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Facebook: Tweens use for Emergency Services


Nearly laughed out loud when I saw this one in a local cafe:

Girls used Facebook to call for help

by Amy Noonan, Police Reporter on News.com.au

TWO girls used the social networking site Facebook to call for help after getting stuck in a southern suburbs drain.

It’s believed the girls, aged 10 and 12, became trapped in the Honeypot Rd drain, on the border of Hackham West and Noarlunga Downs, after walking around drains in the area sometime before 7.30pm.

It’s believed they used a mobile phone to update their status.

Metropolitan Fire Service Crews used a ladder to assist the girls in climbing to safety.

Ambulance crews were on the scene but the girls were not injured and did not require treatment.

Walking through drains is known as “urban exploring” or “urban caving”, and has a popular sub-culture in many major cities, including Adelaide.

One group is known as “Cave Clan”.

However, flash flooding is a danger for drain dwellers – last year a man, 25, and a woman, 21, drowned after the Sydney drain they were spraying with graffiti flooded last year.

A third person survived by squeezing through bars and washing out to sea.

Why did I have a chuckle? Well, they had a mobile PHONE. One that can speed dial mum, big brother, a teacher, the Police, Ambulance, Hospitals. Remember 000? 911 in the US? 999 (I think) in Britain?  Yet they chose to use it to update their Facebook status. I’ll go into why in a moment.

Also … I know Honeypot Rd in South Australia. When I was a wee lass I had a horse over there. Sam’s riding school was on Honeypot. It’s all suburbs now of course. But I think I remember a drain over that way.

Back to the kids.

Facebook_side

Social Network = Social Help

When you were a kid and fell over and your friends were around you, how many said “you should go home and see your mum”? Not one. That was the dreaded end to festivities. Nothing short of bones sticking out of wounds would convince any of us to get help from a grownup.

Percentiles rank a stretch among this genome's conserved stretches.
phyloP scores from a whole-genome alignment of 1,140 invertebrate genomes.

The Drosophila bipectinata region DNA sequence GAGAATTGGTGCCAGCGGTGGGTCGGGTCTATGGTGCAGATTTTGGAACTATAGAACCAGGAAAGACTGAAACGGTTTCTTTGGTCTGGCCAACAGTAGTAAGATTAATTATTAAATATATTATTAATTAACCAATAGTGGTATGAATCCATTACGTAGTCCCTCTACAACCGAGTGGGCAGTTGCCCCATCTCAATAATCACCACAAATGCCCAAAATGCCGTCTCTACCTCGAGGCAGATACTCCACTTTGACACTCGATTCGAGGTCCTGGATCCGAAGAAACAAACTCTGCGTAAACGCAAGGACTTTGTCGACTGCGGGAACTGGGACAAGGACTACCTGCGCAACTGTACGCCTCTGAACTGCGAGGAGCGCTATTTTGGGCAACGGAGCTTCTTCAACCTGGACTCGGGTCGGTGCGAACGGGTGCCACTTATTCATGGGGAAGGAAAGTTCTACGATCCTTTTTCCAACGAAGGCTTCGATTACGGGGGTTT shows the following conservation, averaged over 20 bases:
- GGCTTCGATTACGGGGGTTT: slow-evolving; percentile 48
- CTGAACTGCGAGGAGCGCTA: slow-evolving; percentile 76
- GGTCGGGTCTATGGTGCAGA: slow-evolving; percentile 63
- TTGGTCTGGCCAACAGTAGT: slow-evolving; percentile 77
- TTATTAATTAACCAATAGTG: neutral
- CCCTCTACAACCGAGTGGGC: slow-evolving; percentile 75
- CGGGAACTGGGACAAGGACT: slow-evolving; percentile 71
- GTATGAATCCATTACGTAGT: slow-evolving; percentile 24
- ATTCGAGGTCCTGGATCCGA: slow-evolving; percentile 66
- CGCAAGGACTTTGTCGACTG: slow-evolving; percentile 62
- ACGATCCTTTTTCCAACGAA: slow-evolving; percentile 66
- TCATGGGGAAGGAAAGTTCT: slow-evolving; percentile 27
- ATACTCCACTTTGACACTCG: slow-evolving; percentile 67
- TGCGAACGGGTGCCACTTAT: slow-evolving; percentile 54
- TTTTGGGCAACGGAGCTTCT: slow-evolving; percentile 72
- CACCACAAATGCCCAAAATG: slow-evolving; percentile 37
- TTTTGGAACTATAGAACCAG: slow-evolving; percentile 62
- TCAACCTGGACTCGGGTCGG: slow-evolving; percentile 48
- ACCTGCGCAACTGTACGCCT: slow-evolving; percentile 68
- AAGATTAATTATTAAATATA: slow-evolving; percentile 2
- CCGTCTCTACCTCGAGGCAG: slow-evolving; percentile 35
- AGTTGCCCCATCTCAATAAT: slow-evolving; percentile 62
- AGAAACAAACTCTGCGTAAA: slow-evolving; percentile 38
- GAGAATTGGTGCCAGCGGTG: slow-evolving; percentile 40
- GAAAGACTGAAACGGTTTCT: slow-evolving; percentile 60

Plus, if you tell an adult, they make a fuss. So its’ the usual bind – if kids don’t tell an adult they have to figure out what to do themselves. And if they do tell an adult, they lose control on the situation. Enter the social network. Now you can abdicate decision making while not abdicating control. “help, I’m stuck in a drain, what should I do?” offers social search in times of stress without the final OMG-we-are-in-so-much-trouble repercussions of formally informing an adult that y’know, we were playing in the drain. Yes that drain. Yes, the one that we were specifically told not to go near. Yes we guess we’ve learned our lesson now. Yep we understand there will be no Playstation for 2 weeks. But nooo don’t take away our Facebook access… we need that for the next time we fall down a drain!!!!

Kids…. tsk tsk

Incredibly important today is understanding how social networking protects our children. There is stuff they can’t tell a parent or a teacher or the police but they can’t bottle up any more. So they tell their friends, they tell people they play online games with, they write anonymously on websites full of emo-angst and they tell forum moderators and game GMs, who understand and ‘get them’. Expect to see lots more “we should’ve seen it coming” from adults waking up to teens pushing out warnings on online communities. It keeps them safe in the absence of an understanding adult.

Laurel Papworth